Minimax Principle – Be a Master of Game Playing

Minimax principle is a decision rule used in game and decision theory. It is used to minimize the maximum loss in worst case. Initially it was proposed for two player game. In this theorem, we have some bound at every level :

  • Lower bound for minimization problem.
  • Upper bound for maximization problem.

Moves of game are best described by game tree. Both players try to maximize their own profit or minimize opponent’s profit. In game tree, node can have any number of child.

Each move is having some heuristic value associated with it. Heuristic computation would be different for different games. Here in below tree, square represents player min and circle represents player max. Dashed line shows chosen move.

Game tree with heuristic values

Consider the game of tic-tac-toe. Let us assign +1 if X wins and assign -1 if O wins. Max(x) tries to maximize the heuristic value whereas min(O) tries to minimize the heuristic value. Both players select the move which maximize or minimize points. Move is best for max if it maximizes points for him, and move is best for min if it minimizes points for him.

Consider the following scenario : Suppose its max’s turn, so he will try to achieve maximum points, i.e. 9. Min will propagate minimum value from its descendents. If max chose left branch, he will end up with just 2 points. On right branch, min propagates minimum value 5 on level two, so if max chose right branch, he can earn 5 points. Out of all three, right branch can give maximum advantage to max, so he will select right branch move. This is how minimax principle works.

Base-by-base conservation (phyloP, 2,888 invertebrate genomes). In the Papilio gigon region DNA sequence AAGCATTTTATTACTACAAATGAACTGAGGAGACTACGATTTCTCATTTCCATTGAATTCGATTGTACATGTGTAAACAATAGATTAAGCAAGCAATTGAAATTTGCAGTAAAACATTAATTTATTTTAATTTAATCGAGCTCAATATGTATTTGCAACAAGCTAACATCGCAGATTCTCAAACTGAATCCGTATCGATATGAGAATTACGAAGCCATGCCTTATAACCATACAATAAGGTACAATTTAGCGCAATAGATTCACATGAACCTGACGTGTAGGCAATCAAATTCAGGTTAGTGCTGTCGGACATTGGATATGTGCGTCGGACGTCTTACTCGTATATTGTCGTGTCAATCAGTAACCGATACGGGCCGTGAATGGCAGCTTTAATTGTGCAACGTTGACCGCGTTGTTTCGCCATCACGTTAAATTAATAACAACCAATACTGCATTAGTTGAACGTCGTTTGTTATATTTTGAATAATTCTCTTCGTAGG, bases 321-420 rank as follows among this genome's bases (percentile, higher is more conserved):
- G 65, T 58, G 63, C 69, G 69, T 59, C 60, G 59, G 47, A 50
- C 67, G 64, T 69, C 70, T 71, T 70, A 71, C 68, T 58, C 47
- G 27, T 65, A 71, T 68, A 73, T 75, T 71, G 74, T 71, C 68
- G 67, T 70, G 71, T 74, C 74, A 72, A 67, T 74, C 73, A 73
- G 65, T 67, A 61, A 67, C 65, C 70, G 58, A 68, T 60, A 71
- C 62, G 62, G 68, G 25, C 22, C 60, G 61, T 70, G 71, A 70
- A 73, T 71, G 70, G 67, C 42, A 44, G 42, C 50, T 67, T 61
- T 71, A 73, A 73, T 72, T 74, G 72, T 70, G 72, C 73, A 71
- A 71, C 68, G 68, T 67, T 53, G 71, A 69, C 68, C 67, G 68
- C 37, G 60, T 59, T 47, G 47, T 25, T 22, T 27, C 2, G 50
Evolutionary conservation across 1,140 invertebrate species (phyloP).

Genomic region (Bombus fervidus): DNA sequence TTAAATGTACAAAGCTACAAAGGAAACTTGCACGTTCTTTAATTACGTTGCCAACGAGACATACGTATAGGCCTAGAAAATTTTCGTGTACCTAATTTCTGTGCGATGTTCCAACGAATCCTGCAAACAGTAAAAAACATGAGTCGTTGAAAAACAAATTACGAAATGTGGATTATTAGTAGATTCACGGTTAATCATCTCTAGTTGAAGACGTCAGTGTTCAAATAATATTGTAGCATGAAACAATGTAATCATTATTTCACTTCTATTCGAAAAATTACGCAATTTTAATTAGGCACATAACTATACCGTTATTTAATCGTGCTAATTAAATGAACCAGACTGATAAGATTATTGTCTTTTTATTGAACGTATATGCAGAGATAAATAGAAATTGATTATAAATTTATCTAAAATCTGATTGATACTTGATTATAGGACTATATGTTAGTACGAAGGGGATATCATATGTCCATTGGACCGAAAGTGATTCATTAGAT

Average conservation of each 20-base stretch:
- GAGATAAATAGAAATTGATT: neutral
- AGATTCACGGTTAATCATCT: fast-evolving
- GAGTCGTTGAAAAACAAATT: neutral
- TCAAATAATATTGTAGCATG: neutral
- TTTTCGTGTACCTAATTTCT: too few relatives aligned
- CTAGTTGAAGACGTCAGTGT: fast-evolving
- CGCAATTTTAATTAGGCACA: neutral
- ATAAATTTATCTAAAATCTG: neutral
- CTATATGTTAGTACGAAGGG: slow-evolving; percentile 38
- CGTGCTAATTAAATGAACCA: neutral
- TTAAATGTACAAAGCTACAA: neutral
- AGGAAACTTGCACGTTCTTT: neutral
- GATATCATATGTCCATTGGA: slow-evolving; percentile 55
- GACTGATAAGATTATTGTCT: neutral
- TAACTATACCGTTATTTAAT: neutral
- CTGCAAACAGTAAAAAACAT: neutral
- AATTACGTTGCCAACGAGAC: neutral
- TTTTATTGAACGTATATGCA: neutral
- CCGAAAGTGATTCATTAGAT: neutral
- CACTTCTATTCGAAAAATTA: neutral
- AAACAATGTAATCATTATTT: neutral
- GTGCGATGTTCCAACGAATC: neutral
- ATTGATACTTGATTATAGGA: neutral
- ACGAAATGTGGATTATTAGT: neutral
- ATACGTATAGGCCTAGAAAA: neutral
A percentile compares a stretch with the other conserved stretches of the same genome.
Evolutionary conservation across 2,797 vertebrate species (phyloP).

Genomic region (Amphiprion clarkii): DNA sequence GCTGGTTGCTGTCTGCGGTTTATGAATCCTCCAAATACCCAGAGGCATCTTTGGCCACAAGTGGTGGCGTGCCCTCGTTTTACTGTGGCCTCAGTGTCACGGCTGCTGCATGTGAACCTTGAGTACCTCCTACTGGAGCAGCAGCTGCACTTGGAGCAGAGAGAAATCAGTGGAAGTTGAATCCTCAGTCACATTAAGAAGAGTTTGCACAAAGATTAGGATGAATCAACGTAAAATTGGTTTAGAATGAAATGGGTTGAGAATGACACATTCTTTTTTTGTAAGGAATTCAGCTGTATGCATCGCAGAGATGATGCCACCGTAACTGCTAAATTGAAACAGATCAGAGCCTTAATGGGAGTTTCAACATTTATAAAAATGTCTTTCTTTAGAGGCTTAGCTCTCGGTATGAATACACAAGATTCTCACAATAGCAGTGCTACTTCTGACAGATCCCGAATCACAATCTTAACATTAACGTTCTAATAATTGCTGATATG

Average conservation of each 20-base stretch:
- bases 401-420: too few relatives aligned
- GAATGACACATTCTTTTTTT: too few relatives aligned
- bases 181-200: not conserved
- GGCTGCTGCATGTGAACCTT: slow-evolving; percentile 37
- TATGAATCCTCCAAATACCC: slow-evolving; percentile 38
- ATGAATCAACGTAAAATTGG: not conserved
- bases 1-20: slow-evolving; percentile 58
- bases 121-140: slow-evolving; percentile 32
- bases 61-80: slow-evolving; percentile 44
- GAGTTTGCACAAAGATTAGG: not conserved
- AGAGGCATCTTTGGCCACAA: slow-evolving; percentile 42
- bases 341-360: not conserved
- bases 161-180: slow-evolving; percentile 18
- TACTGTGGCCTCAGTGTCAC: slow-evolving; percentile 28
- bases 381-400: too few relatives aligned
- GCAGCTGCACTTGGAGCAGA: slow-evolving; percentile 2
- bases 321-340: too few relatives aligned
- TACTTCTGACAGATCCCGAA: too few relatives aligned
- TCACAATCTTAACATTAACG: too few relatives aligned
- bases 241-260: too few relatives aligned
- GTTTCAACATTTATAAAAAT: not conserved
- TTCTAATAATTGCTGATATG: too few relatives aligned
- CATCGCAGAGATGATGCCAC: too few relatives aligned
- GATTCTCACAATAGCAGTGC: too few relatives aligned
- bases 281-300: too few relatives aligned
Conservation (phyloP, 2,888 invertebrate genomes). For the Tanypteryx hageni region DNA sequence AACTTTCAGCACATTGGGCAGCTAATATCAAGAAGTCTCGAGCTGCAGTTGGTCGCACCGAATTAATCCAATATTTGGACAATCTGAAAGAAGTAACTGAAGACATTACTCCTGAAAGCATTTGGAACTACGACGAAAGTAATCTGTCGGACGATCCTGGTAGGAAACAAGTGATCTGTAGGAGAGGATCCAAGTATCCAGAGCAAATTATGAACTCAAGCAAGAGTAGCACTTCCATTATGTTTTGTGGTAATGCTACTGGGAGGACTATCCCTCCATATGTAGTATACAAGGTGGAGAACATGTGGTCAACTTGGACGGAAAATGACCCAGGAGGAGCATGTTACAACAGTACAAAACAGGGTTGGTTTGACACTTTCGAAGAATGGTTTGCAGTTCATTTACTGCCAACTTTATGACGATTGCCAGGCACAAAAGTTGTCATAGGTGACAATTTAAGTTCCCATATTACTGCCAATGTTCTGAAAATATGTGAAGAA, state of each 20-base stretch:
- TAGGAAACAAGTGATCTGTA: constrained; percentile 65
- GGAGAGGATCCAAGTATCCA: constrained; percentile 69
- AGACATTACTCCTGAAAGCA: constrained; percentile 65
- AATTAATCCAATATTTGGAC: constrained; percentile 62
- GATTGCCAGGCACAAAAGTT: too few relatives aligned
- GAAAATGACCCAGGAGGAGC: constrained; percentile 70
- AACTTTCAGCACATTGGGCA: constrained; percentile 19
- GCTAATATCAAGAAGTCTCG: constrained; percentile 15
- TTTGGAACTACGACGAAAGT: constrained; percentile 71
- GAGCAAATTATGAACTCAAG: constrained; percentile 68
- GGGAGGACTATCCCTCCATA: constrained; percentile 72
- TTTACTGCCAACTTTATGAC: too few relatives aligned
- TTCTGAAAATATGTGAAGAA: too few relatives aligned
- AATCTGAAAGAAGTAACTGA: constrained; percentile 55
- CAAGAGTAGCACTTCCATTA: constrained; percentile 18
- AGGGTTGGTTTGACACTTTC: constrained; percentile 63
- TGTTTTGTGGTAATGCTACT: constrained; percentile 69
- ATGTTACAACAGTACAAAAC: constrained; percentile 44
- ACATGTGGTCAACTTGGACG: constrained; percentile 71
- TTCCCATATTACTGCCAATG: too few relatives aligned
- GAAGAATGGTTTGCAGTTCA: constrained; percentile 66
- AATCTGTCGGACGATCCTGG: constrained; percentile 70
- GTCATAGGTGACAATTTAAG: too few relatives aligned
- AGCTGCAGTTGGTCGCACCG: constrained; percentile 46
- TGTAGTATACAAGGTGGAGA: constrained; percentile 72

Minimax principle
Instance of game tree

As the possibilities of move increase, depth and state space of tree grows exponentially. In game like chess, generation of game tree require lot of space and time. Branching factor for chess is 35. Each node has approximately 35 children. It is not possible to explore entire tree at a time. For such huge tree, technique like Alpha-Beta pruning can help to find solution in realistic time.

Branch and Bound Problems:

Additional Reading: [Wiki]

You may also like...

Leave a Reply

Your email address will not be published.